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21 Cards in this Set

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  • Back
Direct write-off method:
accounting for bad debts records the loss from an uncollectible account receivable when it is determined to be uncollectable. No attempt is made to predict bad debts expenses. Credit bad debt expense, credit accounts receivable
Recovering bad debt:
debit AR, Credit BD Expense to reinstate account previously written off; then Debit Cash and Credit AR
Effects the 1) Matching Principle and 2) materiality constraints
Matching principle
record the expense during same accounting period as the sale they produced. Direct Write-off doesn’t meet that
Materiality contraints
states that an amount can be ignored if its effect on the financial statements is unimportant to users’ business decisions. It permits direct write-off method when bad debt expense are very small in relation to a company’s other financial statement items such as sales and net income
Allowance Method:
matches the estimated loss from uncollectible AR against the sales they helped produced. Has two advantages over direct write-off
• It fulfills matching principle –records expense in same period when they relate sale
• Reports AR on the balance sheet at the estimated amount of cash to be collected
Recording BD expense with Allowance Method
estimates BD expense at the end of accounting period and records it with an adjusting entry. Two Types: Percentage of Sales Method and Percentage of Receivables Method
Debit: Bad Debt Expense, Credit: Allowances for Doubtful accounts
Allowances for Doubtful Accounts:
is a contra assets account. A contra asset is used because company doesn’t want to decrease AR directly without knowing who will and will not pay. On balance sheet, Allowances for DA is subtracted from AR
Write-Off w/ Allowance for DA:
debit Allowances for DA, credit AR. It doesn’t affect total asset nor net income of specific account, those were affected in the period when the BD expense was predicted and recorded with an adjusting entry.
Undo a Write-Off w/ Allowance of DA: Debit
Debit AR, CR Allowances. Then Debit Cash, CR AR
Realizable Value:
refers to the expected proceeds from converting an asset into cash.
Estimating BD- Percent of Sales Methods:
An Accounts Allowance METHOD: Incomes statement method, is based on the idea that a given company’s credit sales for the period are uncollectable. (i.e. Company A has $400,000 credit sales, estimates that .6% are uncollectable. It expects $2,400 of bad credit (400,000 X .006), that 2400 is debited into BD Expense and Credited to Allowance for DA.
Estimating BD –Percent of Receivables Method:
An Accounts Allowance Method: Balance sheet method, uses balance sheet relations to estimate BD –mainly relations between AR and the allowance amount.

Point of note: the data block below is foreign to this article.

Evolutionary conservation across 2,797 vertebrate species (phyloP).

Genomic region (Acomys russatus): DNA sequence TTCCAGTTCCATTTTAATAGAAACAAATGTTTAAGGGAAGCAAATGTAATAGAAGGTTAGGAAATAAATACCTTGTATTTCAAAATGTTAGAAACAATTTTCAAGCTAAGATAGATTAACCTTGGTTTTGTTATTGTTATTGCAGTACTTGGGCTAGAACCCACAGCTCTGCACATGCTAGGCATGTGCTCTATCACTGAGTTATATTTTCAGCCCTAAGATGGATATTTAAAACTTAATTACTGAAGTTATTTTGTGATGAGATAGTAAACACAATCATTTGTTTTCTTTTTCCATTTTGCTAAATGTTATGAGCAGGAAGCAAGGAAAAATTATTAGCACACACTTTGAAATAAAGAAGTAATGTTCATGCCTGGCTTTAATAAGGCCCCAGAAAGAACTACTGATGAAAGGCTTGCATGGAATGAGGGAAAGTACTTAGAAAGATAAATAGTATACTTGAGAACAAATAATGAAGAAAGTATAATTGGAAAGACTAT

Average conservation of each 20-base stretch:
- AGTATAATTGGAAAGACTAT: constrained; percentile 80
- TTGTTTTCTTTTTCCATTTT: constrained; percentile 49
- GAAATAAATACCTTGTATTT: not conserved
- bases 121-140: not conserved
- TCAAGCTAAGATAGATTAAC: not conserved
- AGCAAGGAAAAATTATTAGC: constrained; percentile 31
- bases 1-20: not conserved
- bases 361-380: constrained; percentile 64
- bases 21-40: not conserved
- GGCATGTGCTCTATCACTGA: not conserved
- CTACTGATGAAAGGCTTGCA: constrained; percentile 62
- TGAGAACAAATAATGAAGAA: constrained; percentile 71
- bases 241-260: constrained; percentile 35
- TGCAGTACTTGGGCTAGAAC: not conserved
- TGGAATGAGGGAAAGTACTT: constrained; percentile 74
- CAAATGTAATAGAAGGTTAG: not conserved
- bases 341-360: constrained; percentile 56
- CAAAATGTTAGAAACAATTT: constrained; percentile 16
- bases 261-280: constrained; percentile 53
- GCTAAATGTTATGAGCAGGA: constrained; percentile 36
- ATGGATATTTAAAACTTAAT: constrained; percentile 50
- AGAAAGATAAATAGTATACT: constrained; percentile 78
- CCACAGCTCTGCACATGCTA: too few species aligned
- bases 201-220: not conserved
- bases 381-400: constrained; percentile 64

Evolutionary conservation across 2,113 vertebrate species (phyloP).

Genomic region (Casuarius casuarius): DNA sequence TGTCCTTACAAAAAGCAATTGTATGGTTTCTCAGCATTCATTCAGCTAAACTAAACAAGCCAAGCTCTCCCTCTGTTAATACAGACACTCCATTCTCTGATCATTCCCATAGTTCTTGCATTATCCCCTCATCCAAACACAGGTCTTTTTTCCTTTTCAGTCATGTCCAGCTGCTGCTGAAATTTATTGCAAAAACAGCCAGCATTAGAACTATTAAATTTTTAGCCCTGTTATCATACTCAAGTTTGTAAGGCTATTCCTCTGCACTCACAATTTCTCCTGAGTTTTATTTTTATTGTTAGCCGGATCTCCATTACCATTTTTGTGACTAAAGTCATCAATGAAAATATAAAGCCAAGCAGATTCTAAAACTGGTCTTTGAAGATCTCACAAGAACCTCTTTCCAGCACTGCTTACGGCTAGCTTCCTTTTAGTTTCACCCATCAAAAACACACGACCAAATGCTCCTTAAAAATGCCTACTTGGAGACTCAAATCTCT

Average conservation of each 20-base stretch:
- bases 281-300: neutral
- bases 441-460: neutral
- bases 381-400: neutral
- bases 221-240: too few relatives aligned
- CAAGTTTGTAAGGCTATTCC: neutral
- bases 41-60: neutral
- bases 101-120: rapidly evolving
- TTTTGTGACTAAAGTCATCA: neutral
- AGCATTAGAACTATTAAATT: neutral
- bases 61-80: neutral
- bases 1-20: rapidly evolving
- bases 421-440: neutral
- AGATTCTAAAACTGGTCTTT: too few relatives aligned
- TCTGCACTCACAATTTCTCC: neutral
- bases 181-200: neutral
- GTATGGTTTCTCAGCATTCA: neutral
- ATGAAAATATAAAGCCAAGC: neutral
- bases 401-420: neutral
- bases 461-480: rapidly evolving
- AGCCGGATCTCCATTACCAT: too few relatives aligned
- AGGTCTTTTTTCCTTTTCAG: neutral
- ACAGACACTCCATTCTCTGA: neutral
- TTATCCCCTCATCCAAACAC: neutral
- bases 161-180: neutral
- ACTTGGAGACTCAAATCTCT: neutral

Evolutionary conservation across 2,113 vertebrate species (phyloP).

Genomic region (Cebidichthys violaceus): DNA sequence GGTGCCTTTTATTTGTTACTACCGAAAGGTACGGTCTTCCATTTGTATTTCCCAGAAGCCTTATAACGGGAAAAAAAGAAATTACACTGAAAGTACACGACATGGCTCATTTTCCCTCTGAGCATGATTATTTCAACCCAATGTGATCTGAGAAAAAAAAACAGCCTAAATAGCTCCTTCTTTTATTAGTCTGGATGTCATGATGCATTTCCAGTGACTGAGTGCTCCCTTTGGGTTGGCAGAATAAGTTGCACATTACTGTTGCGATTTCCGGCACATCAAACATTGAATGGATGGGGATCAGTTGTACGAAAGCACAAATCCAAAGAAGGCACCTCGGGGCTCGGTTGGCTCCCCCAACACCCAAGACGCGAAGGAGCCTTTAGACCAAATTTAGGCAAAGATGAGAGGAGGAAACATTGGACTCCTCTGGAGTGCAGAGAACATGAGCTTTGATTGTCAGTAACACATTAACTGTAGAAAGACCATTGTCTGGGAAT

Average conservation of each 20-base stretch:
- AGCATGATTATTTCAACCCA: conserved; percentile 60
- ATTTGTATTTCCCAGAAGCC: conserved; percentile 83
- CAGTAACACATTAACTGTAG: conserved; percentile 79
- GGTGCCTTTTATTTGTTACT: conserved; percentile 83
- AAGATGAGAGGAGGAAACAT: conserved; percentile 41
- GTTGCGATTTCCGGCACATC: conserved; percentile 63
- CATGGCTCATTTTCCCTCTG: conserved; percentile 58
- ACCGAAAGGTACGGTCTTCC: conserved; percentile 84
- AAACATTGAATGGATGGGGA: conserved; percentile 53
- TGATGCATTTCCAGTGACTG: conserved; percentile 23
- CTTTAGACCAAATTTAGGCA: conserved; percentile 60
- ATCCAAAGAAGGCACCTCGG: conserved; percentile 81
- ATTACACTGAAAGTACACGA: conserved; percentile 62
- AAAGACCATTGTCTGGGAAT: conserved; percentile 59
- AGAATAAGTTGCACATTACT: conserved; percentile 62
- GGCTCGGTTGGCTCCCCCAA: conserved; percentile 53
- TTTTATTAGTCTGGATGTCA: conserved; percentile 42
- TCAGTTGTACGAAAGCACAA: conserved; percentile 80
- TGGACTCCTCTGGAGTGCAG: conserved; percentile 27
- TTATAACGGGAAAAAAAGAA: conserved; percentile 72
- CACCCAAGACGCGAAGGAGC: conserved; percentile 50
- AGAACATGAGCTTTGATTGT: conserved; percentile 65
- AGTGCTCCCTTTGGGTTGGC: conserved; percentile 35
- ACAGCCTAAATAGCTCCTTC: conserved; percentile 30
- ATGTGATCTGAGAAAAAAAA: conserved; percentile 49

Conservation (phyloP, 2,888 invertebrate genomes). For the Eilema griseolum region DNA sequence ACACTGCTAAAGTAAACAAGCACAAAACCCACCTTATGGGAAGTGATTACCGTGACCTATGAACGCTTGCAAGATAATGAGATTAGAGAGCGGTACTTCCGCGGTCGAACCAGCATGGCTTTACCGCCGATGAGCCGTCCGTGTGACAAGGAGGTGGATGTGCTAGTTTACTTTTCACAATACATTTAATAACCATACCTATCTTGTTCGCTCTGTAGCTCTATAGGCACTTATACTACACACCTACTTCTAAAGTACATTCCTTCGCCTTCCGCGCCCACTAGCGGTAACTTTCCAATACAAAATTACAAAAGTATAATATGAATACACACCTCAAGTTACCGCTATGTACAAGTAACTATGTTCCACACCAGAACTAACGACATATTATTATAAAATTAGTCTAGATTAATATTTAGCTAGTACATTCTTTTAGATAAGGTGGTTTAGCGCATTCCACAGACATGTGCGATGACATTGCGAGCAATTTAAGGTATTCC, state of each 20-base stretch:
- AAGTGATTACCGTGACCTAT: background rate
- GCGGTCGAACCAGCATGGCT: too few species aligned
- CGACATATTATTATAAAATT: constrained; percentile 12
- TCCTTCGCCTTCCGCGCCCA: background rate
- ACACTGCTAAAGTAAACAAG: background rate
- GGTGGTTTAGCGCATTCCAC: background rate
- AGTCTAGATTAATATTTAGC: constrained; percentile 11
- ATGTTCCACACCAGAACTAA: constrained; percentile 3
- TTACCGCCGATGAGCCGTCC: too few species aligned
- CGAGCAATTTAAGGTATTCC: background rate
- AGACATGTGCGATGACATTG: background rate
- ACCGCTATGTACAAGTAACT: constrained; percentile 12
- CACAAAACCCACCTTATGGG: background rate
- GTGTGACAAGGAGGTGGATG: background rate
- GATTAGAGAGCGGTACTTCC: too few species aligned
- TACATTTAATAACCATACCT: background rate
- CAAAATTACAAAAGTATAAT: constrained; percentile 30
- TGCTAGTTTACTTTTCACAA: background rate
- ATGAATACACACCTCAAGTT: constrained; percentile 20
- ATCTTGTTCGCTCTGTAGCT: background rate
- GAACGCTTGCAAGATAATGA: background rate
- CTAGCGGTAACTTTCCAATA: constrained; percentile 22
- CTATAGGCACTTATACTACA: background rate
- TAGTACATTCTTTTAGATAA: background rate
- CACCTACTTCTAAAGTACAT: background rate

The estimated balance for the allowance account is obtained in one of two ways
1)Computing the percent uncollectible from the total accounts receivables
2)Aging Accounts Receivable
Percent of Receivables Method (Estimation):
Assumes that a given percentage of the company’s AR is uncollectible. Based on past experience and current economic trends and customer difficulties (ie. All Receivables X percent) For example, Company A has $50,000 AR at end of accounting period, estimates that 5% of AR is uncollectable, therefore Accounts for Doubtful Accounts after adjusting entry is posted is $2,500 (.05 X 50,000). We were told that beginning balance was $2,200 and AR of Dec 31 2008 was $44,000 therefore percentage of uncollectable receivables is 5%.
Aging of Receivables Method:
Aging of Receivables Method:
Promissory note:
written promise to pay a specific amount of money, usually with interest, either on demand or at a definite future date. Principal of a note: amount of money, Maturity date of a Note: day the note is due
Notes Receivable as Extension on AR with partial payment
Debit Cash with Partial payment, Debit NR rest, Credit AR
Record Dishonored Note Receivable:
balance of Notes Receivable account should include only those notes that have not matured. Note must be removed from NR and Charge to an AR from its maker. Debit AR, CR Interest Revenue, CR NR
End-of-Period Adjusting Entry --Interest Receivable and Interest Revenue:
end of Dec. 31, Debit Interest Receivable (balance sheet) and CR Interest Revenue (income statement). When end of note comes you Debit Cash, Credit the Interest Revenue collected since End of AP, Credit the Interest Receivable from before end of AP, then Credit NR.
Disposing/Converting of Receivables:
Can either 1) Sell Receivable or 2) use them as security/collateral for a loan
Selling Receivables:
Company can sell all or part of Receivables. Transfers risk of bad debt to factor and therefore there is a factoring fee. Debit Cash, Debit Factoring Fee Expense, Credit AR
Pledging Receivables:
Not factoring fee or transfer of risk. If borrow defaults on loan the lender has a right to be paid from the cash receipts of the receivables when collected. If company borrows money and pledges receivables then Debit Cash, Credit NP